Women in Law and Development in Africa (WiLDAF), has advocated the reduction of the presidential age to promote youth participation and inclusive democratic governance.
It explained that the youth formed almost half of country’s population, it was imperative for them to be well represented at decision making processes to articulate concerns and find solutions to improving wellbeing.
“Reducing the age of the presidency from its current 40 years as the lowest age to 35 or 30 years will open opportunities for the youth who have the resources and willing to participate in governance issues to deepen the democratic credentials of the country,” WiLDAF stressed.
Frank Bodza, the Programmes Manager in charge of Democratic Governance at WiLDAF, advocated on sidelines of capacity training programme on African Charter on Democracy, Elections and Governance (ACDEG) for civil society organisations (CSOs) in Bolgatanga in the Upper East Region.
It was organised by Action Aid Ghana, a non-profit organisation, on the theme: ‘Mobilising civil society support for implementation of the African Governance Architecture’, with funding from European Commission.
ACDEG, promulgated and adopted in 2007, by member states of African Union (AU), road map set out international standards on good governance and democracy on African continent.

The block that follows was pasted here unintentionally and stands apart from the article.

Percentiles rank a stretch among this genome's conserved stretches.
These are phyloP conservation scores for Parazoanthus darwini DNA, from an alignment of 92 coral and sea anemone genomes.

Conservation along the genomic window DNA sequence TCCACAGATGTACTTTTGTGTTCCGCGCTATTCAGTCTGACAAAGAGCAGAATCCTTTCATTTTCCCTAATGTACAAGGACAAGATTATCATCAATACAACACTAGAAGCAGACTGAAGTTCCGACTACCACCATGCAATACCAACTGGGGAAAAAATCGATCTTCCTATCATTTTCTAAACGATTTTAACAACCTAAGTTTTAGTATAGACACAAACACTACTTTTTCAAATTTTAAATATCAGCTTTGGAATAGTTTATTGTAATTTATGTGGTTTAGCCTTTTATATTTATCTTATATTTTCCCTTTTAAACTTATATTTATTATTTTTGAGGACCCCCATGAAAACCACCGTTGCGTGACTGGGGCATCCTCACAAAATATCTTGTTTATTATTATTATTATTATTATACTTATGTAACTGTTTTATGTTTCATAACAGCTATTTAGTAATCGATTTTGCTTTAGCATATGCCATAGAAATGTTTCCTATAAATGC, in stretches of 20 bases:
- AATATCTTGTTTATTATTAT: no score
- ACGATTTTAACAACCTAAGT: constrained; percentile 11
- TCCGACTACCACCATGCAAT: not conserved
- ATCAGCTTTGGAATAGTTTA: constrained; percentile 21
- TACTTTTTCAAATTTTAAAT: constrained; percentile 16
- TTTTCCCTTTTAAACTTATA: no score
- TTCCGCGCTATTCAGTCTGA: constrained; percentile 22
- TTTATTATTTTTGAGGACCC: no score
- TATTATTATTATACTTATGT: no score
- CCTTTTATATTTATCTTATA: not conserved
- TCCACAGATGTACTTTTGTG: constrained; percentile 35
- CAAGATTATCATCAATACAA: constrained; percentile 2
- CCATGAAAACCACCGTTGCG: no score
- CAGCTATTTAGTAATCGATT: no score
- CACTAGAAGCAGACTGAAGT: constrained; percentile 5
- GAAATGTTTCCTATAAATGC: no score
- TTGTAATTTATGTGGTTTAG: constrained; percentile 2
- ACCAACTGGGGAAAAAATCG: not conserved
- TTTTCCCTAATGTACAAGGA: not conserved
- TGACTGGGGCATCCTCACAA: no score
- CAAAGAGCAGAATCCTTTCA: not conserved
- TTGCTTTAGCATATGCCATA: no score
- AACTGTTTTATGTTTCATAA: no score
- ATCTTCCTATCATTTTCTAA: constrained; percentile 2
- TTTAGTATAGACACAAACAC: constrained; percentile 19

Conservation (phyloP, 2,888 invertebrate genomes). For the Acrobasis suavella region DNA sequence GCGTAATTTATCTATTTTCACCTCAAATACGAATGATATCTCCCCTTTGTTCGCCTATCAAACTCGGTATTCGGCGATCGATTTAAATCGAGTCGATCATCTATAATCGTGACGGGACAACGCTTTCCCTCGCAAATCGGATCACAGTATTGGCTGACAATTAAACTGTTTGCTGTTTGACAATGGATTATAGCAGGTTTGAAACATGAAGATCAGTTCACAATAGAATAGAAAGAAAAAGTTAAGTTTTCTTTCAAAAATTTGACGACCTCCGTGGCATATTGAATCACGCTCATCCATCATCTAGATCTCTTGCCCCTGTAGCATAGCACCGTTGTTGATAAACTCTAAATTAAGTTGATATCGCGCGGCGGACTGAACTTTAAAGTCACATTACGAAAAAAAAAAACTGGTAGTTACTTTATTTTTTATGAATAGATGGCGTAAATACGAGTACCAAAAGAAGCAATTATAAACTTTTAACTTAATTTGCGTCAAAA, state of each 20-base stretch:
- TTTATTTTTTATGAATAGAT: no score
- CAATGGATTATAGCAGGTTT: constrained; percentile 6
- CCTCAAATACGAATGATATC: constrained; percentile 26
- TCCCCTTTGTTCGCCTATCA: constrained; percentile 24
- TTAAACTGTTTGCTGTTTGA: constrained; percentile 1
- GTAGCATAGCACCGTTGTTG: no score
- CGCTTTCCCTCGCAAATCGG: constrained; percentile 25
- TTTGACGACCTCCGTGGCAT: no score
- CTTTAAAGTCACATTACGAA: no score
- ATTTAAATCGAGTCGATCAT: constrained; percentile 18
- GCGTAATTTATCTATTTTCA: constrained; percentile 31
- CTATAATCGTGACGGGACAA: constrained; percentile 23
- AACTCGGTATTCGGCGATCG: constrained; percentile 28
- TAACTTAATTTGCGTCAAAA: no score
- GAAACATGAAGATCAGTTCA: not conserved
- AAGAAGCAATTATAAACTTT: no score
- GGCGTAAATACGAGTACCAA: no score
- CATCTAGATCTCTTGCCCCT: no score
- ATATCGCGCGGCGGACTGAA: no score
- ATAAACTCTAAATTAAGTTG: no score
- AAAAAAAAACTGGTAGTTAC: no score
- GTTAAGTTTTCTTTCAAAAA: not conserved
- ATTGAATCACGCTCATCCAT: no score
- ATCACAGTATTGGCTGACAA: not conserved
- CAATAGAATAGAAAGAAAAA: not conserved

Mr Bodza indicated that “the nation ratified the charter, but recommendations and agreed principles in consonance with 1992 Constitution not fully implemented to achieve the United Nations Sustainable Development Goals (SDGs).
“There is the need to institute, enforce policies, programmes geared at promoting youth participation in governance system and creating opportunities for vulnerable including women and persons with disabilities to be part of governance processes.
“We recommend appointments of metropolitan, municipal and district chief executives and other higher levels of decision making should involve youth, persons with disabilities and women to ensure effective and efficient participation in democratic governance.
“In the fourth republic, we have not achieved 30 per cent of women appointments into public offices as stipulated by the SDGs agenda, 124 ministers, only 23 are women, representing 18.6 per cent, in parliament only 38 out of 275 Members of Parliament are women, representing 13.1 per cent, passage of Affirmative Action Bill, other gender parity initiatives be implemented to achieve SDGs on gender equality and balance.
Yakubu Akuka, the Programmes Officer, Action Aid Ghana, said the programme was to build capacities of CSOs towards implementation of the charter. -GNA